I love Stephen King. Not as an author, but as an author. Now, before you go thinking that doesn’t make any sense, let me clarify.
I don’t read Stephen King’s books. Not because I don’t think he’s an extremely talented author, but because I’ve had enough horror in my real life, and I just don’t like to read things that leave me feeling creepy. However, (BIG however) one of my favorite books about writing is written by Stephen King. It’s called On Writing: A Memoir of the Craft, and I love it because it makes no pretensions about being a “How to.” It’s more of a “Why to.”
Why do I bring that up today? Because in that book Stephen King gave me permission to read again. No. No, let me change that. In that book Stephen King told me that as an author, I had to read. Now how cool is that? I used to read voraciously. I never went anywhere without a book in my hand. I watched TV with one eye on a book. I read constantly, and I read everywhere.
Somewhere along my journey to becoming a published novelist, I stopped reading. I don’t mean I stopped reading completely, but I slowed way, way down. Part of the problem was that I became too analytical, and instead of reading for the sheer enjoyment of it, I found myself picking books apart, critiquing the sentences, questioning the motivation and conflict, and second-guessing the author’s characterization. (Yeah, I was obnoxious. Who’s asking???)
Part of the problem was that I always felt that I should be writing. I had deadlines.I had legal contractual obligations to meet. I thought I had to write any time there was a flicker of creativity loose in my soul somewhere. I stopped when I was literally too burned out to write another word, and I started again the minute that creative flame appeared again.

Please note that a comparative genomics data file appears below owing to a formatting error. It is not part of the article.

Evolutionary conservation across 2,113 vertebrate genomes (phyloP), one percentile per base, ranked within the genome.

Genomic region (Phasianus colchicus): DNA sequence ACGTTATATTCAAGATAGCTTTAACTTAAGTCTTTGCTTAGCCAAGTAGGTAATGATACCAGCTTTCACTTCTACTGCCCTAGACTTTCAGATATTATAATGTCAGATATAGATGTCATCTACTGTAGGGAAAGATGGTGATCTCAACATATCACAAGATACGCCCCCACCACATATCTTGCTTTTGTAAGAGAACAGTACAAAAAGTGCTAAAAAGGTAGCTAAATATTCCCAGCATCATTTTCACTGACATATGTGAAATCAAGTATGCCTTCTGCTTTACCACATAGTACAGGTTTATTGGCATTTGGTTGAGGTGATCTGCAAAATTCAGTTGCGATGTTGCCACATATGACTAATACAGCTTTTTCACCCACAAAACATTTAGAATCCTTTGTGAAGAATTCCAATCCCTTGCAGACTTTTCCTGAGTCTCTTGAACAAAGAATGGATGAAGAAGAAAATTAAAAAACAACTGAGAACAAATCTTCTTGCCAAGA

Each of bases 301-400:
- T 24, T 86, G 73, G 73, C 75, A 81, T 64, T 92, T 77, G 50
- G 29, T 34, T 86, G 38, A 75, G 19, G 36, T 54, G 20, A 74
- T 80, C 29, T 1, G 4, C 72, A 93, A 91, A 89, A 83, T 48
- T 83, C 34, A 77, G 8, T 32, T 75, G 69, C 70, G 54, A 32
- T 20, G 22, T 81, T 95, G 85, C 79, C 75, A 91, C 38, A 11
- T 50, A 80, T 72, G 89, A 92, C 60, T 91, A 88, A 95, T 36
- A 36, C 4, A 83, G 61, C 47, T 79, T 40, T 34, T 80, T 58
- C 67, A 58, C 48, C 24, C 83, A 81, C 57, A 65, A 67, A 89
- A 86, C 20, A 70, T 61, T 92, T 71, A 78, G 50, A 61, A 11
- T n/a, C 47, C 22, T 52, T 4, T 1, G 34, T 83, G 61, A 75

Writing had become my life’s work, and that meant that reading wasn’t fun anymore. For someone who has loved to read since she was 4, that’s a dirty rotten shame.
Then one day a few years ago, I read On Writing and Stephen King told me that not only could I read, not only should I read, but that I pretty much had to read if writing is going to be my chosen profession. And with that one piece of advice, he handed me back something I’d lost.
I just finished a terrific book by an author most of you probably already know. I read Alone by Lisa Gardner. It was the first book of hers I’ve read, and I read it because Stephen King gave me permission to stop writing for a while every day and do what I love to do most. Before that, I read Mallets Aforethought, a mystery by Sarah Graves, an author I’ve been hearing buzz about. It was a terrific book, and it was set in Eastport, Maine, a town I actually stayed in just last year. Having been there made the book that much more fun to read.
Who knows? If I keep this up, maybe I’ll even read something written by Stephen King!